You thought the idea of being asked for your facebook password in a job interview was alarming? How about being asked about your body art. I was speaking to a friend who works in HR in Hong Kong and she says in interviews now, many employers are asking about tattoos. Not because they’re worried the Aztec design on your lower back might scare the customers (one would assume in conservative fields like banking, law and finance that area would be well covered) but for reasons of character. They want to know what kind of person you are.
Yes, there are people younger than 65 who still believe tattoos are a sign of reckless rebellion. And one day they may be the one standing between you and your next job. Remember when the hardest question you had to answer was “what’s your weakness?” and then keep a straight face when you answered “I work too hard.”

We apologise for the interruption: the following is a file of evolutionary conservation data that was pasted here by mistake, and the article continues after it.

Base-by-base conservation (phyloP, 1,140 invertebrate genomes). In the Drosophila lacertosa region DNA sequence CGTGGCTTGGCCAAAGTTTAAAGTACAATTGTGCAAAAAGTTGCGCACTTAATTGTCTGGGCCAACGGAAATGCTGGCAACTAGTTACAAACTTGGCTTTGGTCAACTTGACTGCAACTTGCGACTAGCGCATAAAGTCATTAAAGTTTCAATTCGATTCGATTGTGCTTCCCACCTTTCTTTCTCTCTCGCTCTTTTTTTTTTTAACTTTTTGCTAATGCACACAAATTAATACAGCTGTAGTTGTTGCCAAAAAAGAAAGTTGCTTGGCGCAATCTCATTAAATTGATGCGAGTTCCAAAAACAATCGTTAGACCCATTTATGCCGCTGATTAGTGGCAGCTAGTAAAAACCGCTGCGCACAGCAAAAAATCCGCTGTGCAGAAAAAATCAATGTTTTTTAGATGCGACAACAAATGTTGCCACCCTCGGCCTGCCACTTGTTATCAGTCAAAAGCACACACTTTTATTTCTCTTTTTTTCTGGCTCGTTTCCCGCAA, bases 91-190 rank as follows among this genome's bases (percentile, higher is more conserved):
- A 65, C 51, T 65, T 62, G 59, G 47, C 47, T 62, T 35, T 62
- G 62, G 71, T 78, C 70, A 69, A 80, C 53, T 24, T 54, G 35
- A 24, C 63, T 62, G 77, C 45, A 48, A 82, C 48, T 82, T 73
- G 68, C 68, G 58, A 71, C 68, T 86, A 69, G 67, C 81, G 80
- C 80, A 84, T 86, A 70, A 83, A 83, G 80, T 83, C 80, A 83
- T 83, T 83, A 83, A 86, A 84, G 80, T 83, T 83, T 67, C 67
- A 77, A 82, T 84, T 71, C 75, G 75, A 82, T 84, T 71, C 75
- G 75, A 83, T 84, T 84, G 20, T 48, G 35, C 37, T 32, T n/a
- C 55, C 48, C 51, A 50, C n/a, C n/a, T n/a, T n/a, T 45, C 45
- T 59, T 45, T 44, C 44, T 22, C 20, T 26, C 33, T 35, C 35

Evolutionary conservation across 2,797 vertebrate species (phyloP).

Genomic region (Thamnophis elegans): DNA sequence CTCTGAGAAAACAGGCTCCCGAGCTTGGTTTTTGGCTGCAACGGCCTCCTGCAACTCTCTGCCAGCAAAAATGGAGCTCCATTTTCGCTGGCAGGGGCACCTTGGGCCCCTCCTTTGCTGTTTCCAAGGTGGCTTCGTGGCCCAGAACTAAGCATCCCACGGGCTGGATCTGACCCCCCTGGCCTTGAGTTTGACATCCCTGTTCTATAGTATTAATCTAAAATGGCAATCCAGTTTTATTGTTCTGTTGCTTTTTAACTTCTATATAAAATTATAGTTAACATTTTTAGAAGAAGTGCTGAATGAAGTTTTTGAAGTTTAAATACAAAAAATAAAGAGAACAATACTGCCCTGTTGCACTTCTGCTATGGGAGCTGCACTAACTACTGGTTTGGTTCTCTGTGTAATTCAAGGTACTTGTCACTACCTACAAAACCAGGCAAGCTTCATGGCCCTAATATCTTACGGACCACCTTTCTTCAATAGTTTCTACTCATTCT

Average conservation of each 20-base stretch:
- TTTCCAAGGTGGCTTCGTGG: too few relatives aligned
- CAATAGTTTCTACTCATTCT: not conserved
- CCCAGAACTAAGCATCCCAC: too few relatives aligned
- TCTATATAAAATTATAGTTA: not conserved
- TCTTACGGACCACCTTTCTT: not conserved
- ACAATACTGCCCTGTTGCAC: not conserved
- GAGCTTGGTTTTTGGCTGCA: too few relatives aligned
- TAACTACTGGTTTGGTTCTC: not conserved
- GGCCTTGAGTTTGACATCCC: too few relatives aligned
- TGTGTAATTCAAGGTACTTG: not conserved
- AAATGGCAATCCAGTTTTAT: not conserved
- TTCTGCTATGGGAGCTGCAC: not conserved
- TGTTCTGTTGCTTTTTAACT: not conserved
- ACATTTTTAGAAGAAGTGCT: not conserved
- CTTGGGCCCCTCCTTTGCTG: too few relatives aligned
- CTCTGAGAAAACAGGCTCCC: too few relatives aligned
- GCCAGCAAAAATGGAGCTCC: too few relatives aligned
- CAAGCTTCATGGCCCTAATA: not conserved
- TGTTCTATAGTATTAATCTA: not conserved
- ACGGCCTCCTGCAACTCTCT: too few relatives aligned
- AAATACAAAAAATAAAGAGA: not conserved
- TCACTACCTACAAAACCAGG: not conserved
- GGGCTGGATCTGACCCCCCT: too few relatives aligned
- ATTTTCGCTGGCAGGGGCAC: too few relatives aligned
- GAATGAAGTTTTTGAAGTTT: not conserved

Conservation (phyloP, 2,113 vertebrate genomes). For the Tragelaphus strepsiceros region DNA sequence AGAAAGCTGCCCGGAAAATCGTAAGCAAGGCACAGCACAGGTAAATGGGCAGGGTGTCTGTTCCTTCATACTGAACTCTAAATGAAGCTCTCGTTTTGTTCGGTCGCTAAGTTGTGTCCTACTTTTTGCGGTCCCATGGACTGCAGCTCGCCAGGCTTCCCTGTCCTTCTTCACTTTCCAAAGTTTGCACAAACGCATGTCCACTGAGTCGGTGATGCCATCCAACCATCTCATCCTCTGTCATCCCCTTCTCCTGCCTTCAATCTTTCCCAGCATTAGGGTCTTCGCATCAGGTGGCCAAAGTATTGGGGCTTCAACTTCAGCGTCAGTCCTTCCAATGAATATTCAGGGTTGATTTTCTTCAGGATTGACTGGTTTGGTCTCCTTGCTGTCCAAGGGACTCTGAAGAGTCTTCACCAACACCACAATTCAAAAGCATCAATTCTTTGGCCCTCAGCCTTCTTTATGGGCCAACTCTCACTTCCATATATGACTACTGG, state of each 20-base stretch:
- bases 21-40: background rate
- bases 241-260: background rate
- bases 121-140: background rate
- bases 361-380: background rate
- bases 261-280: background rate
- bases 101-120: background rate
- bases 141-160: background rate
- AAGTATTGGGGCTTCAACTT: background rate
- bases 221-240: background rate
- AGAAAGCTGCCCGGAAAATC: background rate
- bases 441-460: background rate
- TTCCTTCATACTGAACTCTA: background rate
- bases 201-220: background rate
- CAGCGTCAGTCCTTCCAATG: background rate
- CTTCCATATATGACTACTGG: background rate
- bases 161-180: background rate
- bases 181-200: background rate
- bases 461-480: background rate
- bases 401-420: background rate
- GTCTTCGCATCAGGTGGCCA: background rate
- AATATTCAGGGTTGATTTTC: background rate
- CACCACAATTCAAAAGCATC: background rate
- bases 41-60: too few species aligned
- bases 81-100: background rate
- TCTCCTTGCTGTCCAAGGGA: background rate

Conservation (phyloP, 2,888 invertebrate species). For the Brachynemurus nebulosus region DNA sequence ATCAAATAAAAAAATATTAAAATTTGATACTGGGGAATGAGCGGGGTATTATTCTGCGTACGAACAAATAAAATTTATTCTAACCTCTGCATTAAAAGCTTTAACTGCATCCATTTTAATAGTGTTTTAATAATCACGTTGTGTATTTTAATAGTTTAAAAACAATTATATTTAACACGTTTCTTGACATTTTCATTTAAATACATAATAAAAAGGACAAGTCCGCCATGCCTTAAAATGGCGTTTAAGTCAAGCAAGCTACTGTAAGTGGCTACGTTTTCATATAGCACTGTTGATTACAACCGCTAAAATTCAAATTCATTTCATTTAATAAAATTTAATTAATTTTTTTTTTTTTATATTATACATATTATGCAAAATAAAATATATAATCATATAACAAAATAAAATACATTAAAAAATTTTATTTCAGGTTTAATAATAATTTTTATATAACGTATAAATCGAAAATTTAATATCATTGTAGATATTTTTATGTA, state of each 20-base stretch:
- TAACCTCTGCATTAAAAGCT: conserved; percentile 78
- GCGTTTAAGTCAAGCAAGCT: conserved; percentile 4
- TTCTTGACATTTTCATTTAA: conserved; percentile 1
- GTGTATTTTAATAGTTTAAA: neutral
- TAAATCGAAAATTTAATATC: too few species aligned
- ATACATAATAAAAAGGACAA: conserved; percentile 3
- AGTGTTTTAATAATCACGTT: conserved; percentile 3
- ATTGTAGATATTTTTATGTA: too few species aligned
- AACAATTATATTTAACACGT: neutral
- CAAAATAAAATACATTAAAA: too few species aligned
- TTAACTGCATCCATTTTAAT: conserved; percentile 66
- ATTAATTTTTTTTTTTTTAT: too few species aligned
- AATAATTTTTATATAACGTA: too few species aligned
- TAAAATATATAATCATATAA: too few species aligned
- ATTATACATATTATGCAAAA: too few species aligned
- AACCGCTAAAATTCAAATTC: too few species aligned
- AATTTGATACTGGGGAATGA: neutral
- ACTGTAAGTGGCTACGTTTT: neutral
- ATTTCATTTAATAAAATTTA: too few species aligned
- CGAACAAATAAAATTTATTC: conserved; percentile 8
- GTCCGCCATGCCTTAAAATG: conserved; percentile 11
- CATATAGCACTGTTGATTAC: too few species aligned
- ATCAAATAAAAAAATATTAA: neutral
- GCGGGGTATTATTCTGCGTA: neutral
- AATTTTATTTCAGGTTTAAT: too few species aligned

But tattoos aren’t exactly a novelty anymore. And nor are they small and discreet.
Perhaps inspired by Ruby Rose, Pink and Rhianna, women are apparently rejecting discreet little symbols, roses, love hearts and dolphins for bigger, bolder designs. “Girls want tattoos that flow with the contours of their bodies, like Angelina Jolie’s tattoos,” tattoo artist ‘Moldi’ was reported as saying. “The scrag tag has really died off.” (a ‘scrag tag’, also know as a ‘tramp stamp’, is a tattoo on your lower back). And men are following suit, or maybe even leading the way.
Scarlett Johansson's tattoo
Does a tattoo really reflect who you are? Or maybe just who you were on the day that you got it? Do you think having a tattoo is any reflection of what kind of person you are?